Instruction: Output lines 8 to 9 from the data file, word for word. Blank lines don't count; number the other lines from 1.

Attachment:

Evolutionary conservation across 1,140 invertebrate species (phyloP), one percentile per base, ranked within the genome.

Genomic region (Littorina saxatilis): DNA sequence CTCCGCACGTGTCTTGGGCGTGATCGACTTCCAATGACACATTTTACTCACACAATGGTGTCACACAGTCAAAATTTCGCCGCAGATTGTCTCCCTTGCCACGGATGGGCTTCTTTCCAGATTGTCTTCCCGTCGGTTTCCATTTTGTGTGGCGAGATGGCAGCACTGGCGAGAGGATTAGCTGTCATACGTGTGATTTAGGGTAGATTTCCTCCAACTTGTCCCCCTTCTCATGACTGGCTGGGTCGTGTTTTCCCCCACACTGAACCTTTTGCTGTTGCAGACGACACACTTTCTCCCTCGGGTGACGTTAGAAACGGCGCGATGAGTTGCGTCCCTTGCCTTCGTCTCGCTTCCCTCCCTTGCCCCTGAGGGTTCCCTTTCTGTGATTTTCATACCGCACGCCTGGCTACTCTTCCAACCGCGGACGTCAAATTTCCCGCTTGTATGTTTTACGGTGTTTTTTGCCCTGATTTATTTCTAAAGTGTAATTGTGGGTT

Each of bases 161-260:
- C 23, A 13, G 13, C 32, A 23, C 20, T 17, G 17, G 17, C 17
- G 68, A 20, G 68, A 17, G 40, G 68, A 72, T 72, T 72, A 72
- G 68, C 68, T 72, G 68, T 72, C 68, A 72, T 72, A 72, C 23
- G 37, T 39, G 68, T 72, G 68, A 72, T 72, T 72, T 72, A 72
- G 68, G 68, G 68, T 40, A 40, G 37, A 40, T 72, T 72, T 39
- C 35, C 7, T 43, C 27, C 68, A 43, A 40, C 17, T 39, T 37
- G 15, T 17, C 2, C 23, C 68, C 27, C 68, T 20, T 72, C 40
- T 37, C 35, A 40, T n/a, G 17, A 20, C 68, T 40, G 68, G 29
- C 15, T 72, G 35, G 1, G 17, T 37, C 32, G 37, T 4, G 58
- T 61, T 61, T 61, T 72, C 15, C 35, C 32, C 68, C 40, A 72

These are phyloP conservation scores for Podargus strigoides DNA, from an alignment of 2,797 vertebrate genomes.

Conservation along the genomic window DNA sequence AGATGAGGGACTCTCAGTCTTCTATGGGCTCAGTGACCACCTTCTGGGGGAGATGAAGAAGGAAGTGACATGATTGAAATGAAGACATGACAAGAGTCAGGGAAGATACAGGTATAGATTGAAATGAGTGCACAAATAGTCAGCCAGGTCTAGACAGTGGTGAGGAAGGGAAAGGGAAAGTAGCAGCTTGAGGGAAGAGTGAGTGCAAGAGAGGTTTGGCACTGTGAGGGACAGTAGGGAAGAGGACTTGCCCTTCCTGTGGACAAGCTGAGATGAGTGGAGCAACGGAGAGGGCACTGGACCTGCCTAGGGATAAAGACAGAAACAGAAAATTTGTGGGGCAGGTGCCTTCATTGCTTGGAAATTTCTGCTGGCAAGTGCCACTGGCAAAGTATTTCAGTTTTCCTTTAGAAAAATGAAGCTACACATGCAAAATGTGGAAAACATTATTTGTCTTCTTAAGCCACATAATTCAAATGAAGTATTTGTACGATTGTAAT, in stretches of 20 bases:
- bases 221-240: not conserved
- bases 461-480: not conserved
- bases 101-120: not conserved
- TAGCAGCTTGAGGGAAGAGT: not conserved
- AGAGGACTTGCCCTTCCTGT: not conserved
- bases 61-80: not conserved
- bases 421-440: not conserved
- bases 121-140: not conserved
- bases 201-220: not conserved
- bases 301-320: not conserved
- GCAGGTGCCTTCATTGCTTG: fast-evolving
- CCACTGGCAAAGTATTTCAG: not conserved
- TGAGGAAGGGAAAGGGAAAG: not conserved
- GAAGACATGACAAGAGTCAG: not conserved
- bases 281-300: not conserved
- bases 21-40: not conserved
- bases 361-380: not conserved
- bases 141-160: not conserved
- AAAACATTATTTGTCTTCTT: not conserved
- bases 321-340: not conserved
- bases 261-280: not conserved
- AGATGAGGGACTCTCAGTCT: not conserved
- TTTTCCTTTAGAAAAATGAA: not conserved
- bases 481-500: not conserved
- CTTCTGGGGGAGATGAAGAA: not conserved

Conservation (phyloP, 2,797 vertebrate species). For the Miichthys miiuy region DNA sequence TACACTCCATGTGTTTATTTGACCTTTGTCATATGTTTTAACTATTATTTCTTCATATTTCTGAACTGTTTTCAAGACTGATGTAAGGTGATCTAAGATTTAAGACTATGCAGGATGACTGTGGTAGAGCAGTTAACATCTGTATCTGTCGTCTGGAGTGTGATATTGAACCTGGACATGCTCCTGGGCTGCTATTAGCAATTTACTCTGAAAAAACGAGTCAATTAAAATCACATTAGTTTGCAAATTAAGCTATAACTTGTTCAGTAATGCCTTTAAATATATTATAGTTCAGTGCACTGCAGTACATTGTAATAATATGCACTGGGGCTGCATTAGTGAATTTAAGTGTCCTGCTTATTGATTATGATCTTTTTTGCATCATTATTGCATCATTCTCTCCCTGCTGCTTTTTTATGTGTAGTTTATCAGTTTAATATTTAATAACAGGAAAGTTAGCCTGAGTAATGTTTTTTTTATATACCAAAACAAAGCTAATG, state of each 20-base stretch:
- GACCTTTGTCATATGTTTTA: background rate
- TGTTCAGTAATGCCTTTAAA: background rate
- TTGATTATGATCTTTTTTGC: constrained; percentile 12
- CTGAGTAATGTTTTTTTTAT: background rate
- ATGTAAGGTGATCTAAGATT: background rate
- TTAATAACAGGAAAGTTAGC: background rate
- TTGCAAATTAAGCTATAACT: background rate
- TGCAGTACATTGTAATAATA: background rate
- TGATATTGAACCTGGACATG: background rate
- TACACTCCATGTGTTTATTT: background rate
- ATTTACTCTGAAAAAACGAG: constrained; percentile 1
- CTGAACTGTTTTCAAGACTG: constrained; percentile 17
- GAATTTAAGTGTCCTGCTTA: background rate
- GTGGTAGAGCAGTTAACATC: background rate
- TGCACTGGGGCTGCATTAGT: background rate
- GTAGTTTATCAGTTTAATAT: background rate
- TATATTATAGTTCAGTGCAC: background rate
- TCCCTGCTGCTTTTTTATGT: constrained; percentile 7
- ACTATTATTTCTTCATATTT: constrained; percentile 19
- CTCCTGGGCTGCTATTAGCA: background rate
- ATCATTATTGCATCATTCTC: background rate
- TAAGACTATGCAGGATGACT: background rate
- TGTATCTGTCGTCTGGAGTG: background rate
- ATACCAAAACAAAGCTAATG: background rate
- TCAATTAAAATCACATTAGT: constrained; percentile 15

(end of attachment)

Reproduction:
- G 68, G 68, G 68, T 40, A 40, G 37, A 40, T 72, T 72, T 39
- C 35, C 7, T 43, C 27, C 68, A 43, A 40, C 17, T 39, T 37